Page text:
Primary credit is available to generally sound depository institutions on a very short-term basis, typically overnight, at a rate above the Federal Open Market Committee's (FOMC) target rate for federal funds. Depository institutions are not required to seek alternative sources of funds before requesting occasional advances of primary credit. The Federal Reserve expects that, given the above-market pricing of primary credit, institutions will use the Discount Window as a backup rather than a regular source of funding. Primary credit may be used for any purpose, including financing the sale of federal funds. By making funds readily available at the primary credit rate when there is a temporary shortage of liquidity in the banking system, thus capping the actual federal funds rate at or close to the primary credit rate, the primary credit program complements open market operations in the implementation of monetary policy. Reserve Banks ordinarily do not require depository institutions to provide reasons for requesting very short-term primary credit. Rather, borrowers are asked to provide only the minimum information necessary to process a loan, usually the amount and term of the loan. Should a pattern of borrowing or the nature of a particular borrowing request strongly indicate that a depository institution is not generally sound or does not satisfy the conditions described in the two previous paragraphs, a Reserve Bank may seek additional information. Primary credit may be extended for periods of up to a few weeks to depository institutions in generally sound financial condition that cannot obtain temporary funds in the market at reasonable terms. Large and medium-sized institutions are unlikely to meet this test. Longer-term extensions of credit are subject to increased administration.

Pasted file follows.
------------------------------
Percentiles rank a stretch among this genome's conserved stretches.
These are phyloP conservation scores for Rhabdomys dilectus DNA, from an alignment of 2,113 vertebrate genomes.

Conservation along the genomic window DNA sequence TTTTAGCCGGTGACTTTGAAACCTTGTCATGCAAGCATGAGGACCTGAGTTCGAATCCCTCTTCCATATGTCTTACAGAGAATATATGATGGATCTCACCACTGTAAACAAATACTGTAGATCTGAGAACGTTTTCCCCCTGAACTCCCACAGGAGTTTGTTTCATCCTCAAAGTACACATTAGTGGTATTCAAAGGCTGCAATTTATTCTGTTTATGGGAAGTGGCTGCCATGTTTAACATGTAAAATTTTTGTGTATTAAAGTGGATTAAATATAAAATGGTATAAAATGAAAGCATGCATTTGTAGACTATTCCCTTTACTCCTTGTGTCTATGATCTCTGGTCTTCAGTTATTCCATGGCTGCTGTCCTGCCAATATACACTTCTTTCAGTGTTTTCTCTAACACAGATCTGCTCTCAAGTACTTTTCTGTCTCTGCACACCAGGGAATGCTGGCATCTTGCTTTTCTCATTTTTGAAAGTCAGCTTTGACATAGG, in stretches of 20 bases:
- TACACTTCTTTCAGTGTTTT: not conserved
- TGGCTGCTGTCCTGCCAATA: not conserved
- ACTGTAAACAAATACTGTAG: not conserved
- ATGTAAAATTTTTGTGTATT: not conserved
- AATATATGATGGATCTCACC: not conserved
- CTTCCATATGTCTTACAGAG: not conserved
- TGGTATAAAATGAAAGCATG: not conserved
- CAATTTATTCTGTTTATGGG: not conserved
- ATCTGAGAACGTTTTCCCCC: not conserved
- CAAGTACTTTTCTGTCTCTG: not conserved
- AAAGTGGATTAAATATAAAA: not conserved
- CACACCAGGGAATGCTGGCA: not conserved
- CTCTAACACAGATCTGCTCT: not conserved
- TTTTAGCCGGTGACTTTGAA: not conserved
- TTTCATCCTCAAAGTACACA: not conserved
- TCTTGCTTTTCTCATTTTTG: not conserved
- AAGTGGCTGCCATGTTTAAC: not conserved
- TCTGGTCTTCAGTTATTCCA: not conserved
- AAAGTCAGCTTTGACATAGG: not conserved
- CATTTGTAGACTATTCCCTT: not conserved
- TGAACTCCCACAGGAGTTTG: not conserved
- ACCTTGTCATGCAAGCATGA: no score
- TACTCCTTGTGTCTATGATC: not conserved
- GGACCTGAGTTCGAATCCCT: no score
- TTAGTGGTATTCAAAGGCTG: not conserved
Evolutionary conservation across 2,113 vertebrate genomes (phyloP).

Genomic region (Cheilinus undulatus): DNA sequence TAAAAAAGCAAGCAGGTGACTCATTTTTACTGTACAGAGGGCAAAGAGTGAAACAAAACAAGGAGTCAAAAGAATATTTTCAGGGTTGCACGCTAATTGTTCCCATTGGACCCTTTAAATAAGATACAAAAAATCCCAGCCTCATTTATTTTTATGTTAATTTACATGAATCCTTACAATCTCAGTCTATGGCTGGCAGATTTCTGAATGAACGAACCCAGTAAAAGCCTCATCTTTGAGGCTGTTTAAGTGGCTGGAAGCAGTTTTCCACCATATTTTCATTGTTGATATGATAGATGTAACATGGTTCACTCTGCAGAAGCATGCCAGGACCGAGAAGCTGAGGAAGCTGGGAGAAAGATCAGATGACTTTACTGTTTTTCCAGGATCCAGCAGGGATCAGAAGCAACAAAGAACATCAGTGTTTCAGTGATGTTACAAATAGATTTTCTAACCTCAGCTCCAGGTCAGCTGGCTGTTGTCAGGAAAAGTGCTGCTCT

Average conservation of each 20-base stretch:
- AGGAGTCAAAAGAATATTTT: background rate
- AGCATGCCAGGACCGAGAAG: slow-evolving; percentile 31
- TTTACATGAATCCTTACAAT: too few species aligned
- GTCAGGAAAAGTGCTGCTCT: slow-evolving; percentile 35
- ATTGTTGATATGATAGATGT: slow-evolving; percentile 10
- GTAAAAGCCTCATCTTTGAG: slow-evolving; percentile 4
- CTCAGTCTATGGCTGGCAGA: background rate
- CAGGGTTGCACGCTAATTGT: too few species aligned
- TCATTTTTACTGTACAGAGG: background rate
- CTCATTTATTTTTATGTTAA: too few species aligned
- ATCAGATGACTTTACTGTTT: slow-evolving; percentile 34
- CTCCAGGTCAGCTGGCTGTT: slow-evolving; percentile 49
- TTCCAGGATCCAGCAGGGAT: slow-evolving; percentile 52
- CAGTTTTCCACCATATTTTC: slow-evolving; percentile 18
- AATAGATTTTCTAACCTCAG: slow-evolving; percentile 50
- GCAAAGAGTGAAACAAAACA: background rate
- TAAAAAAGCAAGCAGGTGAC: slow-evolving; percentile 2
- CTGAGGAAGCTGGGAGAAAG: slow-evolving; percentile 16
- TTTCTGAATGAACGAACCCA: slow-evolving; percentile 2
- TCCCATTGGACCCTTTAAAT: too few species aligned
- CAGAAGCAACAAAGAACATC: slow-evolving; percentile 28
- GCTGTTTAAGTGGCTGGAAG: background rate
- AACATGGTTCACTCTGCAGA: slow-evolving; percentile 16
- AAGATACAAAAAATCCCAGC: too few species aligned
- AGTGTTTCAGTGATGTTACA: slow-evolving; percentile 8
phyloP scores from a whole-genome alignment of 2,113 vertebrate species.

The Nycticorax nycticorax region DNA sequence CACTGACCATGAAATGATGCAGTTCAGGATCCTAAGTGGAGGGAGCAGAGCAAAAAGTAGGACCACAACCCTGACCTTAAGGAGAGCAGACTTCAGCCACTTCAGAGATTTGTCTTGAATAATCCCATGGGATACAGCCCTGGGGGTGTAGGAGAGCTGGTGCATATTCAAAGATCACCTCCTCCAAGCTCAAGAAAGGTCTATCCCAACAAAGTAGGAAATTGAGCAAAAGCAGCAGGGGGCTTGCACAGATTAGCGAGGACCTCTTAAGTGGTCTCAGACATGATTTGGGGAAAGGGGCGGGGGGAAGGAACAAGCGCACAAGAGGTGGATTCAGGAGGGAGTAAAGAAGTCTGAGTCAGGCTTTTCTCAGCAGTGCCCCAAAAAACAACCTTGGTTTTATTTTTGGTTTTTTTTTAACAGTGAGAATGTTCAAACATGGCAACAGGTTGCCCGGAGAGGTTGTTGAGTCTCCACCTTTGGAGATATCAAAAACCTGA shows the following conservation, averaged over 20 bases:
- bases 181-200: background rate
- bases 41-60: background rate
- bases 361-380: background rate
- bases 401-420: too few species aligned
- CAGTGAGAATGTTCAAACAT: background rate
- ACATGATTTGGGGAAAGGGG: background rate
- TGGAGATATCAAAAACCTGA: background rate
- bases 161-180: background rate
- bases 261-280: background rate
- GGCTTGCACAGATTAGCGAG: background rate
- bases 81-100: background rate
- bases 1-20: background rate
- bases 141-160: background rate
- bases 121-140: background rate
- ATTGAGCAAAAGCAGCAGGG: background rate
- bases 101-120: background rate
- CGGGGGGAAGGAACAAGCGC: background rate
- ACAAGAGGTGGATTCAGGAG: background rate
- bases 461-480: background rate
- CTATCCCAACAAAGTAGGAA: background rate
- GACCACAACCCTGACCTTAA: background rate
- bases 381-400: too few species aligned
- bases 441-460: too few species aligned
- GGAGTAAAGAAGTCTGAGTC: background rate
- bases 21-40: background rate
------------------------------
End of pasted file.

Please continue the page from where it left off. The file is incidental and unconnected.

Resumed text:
Board of Governors of the Federal Reserve System (US), Borrowings from the Federal Reserve, Primary [PRIMBORR], retrieved from FRED, Federal Reserve Bank of St. Louis; https://fred.stlouisfed.org/series/PRIMBORR, December 4, 2016.